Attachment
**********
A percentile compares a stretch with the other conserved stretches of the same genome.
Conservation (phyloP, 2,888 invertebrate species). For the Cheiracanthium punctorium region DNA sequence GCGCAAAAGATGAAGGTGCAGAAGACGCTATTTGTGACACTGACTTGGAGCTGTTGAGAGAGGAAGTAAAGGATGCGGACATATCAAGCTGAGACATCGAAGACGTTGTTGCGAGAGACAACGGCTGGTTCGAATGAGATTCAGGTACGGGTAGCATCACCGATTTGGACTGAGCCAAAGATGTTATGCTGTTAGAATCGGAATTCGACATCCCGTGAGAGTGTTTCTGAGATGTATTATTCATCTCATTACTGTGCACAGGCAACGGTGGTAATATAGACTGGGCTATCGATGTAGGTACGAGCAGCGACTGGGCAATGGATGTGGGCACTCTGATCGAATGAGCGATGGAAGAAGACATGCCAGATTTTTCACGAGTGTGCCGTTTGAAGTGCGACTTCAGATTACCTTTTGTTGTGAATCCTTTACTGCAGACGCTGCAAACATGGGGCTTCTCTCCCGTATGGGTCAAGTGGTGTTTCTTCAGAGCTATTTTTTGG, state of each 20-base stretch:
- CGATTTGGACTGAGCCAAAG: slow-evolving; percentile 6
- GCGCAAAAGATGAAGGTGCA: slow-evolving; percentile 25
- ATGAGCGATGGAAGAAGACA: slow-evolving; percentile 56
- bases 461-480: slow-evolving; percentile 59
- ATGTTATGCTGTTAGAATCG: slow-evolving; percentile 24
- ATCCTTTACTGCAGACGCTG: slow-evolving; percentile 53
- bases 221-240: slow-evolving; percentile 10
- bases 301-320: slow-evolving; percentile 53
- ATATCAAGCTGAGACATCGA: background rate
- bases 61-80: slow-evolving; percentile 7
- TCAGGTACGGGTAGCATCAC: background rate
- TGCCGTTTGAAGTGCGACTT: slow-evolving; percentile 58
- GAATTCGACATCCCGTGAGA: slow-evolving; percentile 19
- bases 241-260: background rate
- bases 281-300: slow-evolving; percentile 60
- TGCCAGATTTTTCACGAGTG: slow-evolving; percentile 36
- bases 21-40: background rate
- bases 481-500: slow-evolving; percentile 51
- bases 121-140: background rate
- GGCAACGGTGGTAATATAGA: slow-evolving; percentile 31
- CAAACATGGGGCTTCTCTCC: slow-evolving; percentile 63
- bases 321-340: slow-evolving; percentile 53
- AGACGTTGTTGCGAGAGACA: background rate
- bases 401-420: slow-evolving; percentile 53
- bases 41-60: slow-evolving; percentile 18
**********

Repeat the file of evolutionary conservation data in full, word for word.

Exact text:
A percentile compares a stretch with the other conserved stretches of the same genome.
Conservation (phyloP, 2,888 invertebrate species). For the Cheiracanthium punctorium region DNA sequence GCGCAAAAGATGAAGGTGCAGAAGACGCTATTTGTGACACTGACTTGGAGCTGTTGAGAGAGGAAGTAAAGGATGCGGACATATCAAGCTGAGACATCGAAGACGTTGTTGCGAGAGACAACGGCTGGTTCGAATGAGATTCAGGTACGGGTAGCATCACCGATTTGGACTGAGCCAAAGATGTTATGCTGTTAGAATCGGAATTCGACATCCCGTGAGAGTGTTTCTGAGATGTATTATTCATCTCATTACTGTGCACAGGCAACGGTGGTAATATAGACTGGGCTATCGATGTAGGTACGAGCAGCGACTGGGCAATGGATGTGGGCACTCTGATCGAATGAGCGATGGAAGAAGACATGCCAGATTTTTCACGAGTGTGCCGTTTGAAGTGCGACTTCAGATTACCTTTTGTTGTGAATCCTTTACTGCAGACGCTGCAAACATGGGGCTTCTCTCCCGTATGGGTCAAGTGGTGTTTCTTCAGAGCTATTTTTTGG, state of each 20-base stretch:
- CGATTTGGACTGAGCCAAAG: slow-evolving; percentile 6
- GCGCAAAAGATGAAGGTGCA: slow-evolving; percentile 25
- ATGAGCGATGGAAGAAGACA: slow-evolving; percentile 56
- bases 461-480: slow-evolving; percentile 59
- ATGTTATGCTGTTAGAATCG: slow-evolving; percentile 24
- ATCCTTTACTGCAGACGCTG: slow-evolving; percentile 53
- bases 221-240: slow-evolving; percentile 10
- bases 301-320: slow-evolving; percentile 53
- ATATCAAGCTGAGACATCGA: background rate
- bases 61-80: slow-evolving; percentile 7
- TCAGGTACGGGTAGCATCAC: background rate
- TGCCGTTTGAAGTGCGACTT: slow-evolving; percentile 58
- GAATTCGACATCCCGTGAGA: slow-evolving; percentile 19
- bases 241-260: background rate
- bases 281-300: slow-evolving; percentile 60
- TGCCAGATTTTTCACGAGTG: slow-evolving; percentile 36
- bases 21-40: background rate
- bases 481-500: slow-evolving; percentile 51
- bases 121-140: background rate
- GGCAACGGTGGTAATATAGA: slow-evolving; percentile 31
- CAAACATGGGGCTTCTCTCC: slow-evolving; percentile 63
- bases 321-340: slow-evolving; percentile 53
- AGACGTTGTTGCGAGAGACA: background rate
- bases 401-420: slow-evolving; percentile 53
- bases 41-60: slow-evolving; percentile 18